2. Your joking right ? Apple has enabled and turned a blind eye to the greatest criminal state in modern history. Some how doing business with the devil for a 38% profit margin should be a disqualification of being a good company. You have bought Apple’s marketing “social justice” bs hook line and stinker

      1. And here’s to the MDN readers who have annihilated Disappointed’s post with their down-voting. (And I hereby admit to being the Pleased AAPL Shareholder below.) If you really feel the urge to shop on Thanksgiving Day, go online to the Apple Store. Help your friends and family with their orders. Share the joy of owning Apple products. Apple will deliver the goods. I promise. Happy Holidays to all.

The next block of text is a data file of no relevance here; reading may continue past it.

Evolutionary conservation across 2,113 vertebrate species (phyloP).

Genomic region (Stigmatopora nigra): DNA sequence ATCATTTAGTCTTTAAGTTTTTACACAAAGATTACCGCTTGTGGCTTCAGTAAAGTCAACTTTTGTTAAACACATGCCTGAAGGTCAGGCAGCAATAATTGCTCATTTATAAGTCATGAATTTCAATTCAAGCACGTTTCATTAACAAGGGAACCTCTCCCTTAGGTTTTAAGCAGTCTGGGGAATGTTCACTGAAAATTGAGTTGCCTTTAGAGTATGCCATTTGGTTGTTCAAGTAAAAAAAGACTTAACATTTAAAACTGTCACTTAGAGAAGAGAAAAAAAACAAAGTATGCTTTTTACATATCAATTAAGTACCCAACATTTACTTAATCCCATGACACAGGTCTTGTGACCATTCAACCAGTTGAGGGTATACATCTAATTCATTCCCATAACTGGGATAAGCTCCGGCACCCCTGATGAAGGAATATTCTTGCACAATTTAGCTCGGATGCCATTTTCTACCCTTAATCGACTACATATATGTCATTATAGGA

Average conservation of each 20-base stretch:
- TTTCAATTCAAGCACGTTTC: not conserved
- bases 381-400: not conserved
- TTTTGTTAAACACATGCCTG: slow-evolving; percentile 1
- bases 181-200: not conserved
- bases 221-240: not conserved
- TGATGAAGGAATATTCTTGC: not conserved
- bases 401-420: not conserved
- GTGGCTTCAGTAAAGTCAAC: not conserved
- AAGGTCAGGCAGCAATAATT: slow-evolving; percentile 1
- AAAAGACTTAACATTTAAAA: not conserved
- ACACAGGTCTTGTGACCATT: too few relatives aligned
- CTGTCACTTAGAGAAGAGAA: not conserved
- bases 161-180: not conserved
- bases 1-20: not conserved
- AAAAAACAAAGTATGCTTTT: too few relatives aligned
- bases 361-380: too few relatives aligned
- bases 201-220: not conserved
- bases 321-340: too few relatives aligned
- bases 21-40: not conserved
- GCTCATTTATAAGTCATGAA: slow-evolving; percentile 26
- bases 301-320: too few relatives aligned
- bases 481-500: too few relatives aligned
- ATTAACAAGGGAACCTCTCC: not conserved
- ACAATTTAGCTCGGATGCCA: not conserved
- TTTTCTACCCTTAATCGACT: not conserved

1. If anyone needs an example of the poisonous nature corporate shareholders have on our society, please refer to this post by “Disappointed AAPL Shareholder”. Greed knows no bounds.

      I also own AAPL stock, but I don’t believe that gives me the right to treat other people like they are sub-human and not deserving the same privileges that I have.

    2. No fsckin’ way Steve Jobs would have done something like this. No fsckin’ way. Steve Jobs was a man.

      Timmy is too new-agey to be a serious CEO. God forbid if Cook were ever confronted with a real competitor and actually had to face a real fight. Tim would be out there offering them daisies and Apple would be doomed.

    3. Your consolation prize is the lift in stock price due to Thanksgiving goodwill and major savings in public relations spending, thanks to Tim Cook’s shrewdness and common sense. Besides, Apple execs already sleep on mattresses stuffed with greenbacks.